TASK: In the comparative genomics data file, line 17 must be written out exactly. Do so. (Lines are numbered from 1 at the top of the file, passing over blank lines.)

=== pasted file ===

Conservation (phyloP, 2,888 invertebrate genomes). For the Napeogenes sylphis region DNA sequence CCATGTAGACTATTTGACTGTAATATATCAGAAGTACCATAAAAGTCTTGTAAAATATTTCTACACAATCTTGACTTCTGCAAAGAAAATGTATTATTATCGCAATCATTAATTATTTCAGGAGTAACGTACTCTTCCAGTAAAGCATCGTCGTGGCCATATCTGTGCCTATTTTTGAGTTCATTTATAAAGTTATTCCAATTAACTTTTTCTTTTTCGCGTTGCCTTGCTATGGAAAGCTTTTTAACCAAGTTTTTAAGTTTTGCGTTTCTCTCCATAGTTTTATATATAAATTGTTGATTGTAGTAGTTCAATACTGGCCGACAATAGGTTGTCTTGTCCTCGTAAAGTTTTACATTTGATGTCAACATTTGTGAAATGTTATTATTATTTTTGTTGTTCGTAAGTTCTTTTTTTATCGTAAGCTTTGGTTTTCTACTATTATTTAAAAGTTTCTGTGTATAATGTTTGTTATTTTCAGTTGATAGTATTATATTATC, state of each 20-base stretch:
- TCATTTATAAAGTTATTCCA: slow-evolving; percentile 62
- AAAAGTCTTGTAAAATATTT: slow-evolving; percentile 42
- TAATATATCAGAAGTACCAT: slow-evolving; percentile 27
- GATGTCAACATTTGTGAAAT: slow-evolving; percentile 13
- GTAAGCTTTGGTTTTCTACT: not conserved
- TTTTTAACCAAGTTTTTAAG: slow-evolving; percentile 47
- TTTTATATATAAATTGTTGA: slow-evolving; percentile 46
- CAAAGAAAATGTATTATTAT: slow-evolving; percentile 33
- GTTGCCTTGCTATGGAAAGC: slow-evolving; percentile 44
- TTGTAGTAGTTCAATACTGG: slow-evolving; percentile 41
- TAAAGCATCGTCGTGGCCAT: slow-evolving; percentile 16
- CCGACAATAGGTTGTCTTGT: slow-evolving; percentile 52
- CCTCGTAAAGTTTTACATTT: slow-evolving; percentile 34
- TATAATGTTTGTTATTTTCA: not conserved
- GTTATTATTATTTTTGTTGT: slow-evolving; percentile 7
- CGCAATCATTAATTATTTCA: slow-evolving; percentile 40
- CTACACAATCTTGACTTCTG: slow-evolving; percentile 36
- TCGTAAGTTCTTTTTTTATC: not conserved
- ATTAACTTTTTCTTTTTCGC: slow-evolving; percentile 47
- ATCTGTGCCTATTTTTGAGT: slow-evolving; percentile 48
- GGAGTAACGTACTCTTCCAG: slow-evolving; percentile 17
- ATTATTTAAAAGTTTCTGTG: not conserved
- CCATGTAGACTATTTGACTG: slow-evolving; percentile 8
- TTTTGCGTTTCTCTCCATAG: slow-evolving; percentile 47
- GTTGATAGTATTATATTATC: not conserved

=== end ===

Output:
- CGCAATCATTAATTATTTCA: slow-evolving; percentile 40